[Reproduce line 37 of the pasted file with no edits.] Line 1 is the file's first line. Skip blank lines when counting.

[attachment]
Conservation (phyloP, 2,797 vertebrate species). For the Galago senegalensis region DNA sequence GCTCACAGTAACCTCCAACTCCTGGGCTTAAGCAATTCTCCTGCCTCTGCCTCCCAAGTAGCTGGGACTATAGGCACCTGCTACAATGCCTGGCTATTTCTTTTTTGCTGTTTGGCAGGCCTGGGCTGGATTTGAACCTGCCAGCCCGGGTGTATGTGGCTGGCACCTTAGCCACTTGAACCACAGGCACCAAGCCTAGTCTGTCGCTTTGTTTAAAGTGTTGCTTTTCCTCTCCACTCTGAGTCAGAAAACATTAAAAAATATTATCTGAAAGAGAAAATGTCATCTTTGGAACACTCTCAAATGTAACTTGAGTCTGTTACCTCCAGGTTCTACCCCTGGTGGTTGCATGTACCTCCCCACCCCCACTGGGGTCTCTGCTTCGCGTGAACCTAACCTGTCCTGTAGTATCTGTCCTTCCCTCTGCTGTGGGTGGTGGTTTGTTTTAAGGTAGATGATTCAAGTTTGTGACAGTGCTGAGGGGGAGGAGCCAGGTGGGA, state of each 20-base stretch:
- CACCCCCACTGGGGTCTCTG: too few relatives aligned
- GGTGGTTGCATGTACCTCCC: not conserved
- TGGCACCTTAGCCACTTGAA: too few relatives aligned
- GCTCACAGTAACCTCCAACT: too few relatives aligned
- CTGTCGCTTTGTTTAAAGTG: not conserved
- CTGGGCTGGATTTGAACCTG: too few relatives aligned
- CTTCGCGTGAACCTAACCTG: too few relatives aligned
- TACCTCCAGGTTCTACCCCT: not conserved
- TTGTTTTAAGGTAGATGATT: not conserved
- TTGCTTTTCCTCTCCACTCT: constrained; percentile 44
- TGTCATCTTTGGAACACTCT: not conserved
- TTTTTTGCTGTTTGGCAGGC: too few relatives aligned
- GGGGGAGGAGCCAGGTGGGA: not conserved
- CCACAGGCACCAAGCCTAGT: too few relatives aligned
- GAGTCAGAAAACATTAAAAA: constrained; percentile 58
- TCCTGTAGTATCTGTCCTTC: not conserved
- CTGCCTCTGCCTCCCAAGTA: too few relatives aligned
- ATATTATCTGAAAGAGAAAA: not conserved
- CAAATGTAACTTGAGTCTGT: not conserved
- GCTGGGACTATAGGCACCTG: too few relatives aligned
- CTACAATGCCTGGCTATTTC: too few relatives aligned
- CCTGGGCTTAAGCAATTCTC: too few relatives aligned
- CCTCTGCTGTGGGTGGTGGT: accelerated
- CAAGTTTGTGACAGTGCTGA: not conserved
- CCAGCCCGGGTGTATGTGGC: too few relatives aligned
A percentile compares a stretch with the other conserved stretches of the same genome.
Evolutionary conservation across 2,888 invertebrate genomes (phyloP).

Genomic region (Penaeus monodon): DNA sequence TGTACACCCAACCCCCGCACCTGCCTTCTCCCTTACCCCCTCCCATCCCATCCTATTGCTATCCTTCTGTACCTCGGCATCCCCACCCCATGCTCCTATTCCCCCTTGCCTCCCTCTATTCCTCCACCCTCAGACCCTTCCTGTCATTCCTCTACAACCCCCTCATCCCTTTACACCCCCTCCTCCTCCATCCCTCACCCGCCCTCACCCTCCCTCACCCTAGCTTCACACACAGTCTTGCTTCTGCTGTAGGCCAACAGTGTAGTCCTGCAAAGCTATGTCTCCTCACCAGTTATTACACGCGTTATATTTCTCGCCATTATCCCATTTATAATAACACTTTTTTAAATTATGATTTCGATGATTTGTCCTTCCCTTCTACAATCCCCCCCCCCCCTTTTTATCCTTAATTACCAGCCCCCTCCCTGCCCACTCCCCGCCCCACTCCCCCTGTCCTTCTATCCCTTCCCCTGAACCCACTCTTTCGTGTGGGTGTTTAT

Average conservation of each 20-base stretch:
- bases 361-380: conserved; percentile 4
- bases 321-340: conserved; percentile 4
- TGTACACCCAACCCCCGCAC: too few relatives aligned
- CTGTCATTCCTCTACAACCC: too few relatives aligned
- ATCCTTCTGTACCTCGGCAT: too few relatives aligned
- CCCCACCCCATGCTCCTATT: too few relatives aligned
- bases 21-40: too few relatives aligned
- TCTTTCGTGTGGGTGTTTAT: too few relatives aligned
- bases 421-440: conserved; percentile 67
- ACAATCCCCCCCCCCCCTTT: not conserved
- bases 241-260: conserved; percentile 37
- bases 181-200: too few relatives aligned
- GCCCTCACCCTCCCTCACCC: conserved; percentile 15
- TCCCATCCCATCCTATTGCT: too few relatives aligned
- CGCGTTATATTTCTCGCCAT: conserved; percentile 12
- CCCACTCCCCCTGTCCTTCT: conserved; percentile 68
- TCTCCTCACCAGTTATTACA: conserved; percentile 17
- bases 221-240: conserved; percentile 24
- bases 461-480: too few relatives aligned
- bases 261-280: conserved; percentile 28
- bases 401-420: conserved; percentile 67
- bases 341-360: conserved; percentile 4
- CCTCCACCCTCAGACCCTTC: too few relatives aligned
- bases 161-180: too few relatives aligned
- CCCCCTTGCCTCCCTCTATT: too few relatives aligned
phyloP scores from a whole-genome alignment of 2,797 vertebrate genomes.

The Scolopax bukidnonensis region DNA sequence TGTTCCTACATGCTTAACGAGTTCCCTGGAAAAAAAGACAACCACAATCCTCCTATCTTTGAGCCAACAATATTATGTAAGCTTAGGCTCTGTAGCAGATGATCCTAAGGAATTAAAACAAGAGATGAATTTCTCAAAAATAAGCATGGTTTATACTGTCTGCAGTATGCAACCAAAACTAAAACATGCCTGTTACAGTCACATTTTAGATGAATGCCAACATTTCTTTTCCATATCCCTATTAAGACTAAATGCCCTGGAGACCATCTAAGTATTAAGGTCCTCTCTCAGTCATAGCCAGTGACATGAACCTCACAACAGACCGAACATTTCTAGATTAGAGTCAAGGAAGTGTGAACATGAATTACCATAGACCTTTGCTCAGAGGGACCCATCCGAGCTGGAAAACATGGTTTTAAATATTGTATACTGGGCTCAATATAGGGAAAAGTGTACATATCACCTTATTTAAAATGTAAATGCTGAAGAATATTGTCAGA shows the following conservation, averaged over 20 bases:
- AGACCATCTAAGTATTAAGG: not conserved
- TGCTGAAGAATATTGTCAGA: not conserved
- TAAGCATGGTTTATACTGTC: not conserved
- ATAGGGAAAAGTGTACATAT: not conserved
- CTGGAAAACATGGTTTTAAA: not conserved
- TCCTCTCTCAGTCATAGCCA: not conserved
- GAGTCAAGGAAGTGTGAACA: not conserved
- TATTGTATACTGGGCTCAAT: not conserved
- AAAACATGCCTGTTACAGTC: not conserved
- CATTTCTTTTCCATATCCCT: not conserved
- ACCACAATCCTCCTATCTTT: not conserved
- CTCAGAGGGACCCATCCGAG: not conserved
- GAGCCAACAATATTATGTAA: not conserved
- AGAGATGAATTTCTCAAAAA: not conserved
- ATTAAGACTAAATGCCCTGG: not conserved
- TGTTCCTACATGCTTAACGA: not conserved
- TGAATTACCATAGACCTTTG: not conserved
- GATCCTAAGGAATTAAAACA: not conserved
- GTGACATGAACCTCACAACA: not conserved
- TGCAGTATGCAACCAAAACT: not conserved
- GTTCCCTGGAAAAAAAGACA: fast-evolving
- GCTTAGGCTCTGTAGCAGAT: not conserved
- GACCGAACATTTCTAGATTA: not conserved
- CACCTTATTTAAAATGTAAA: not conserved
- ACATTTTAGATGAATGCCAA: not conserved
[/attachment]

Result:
- bases 21-40: too few relatives aligned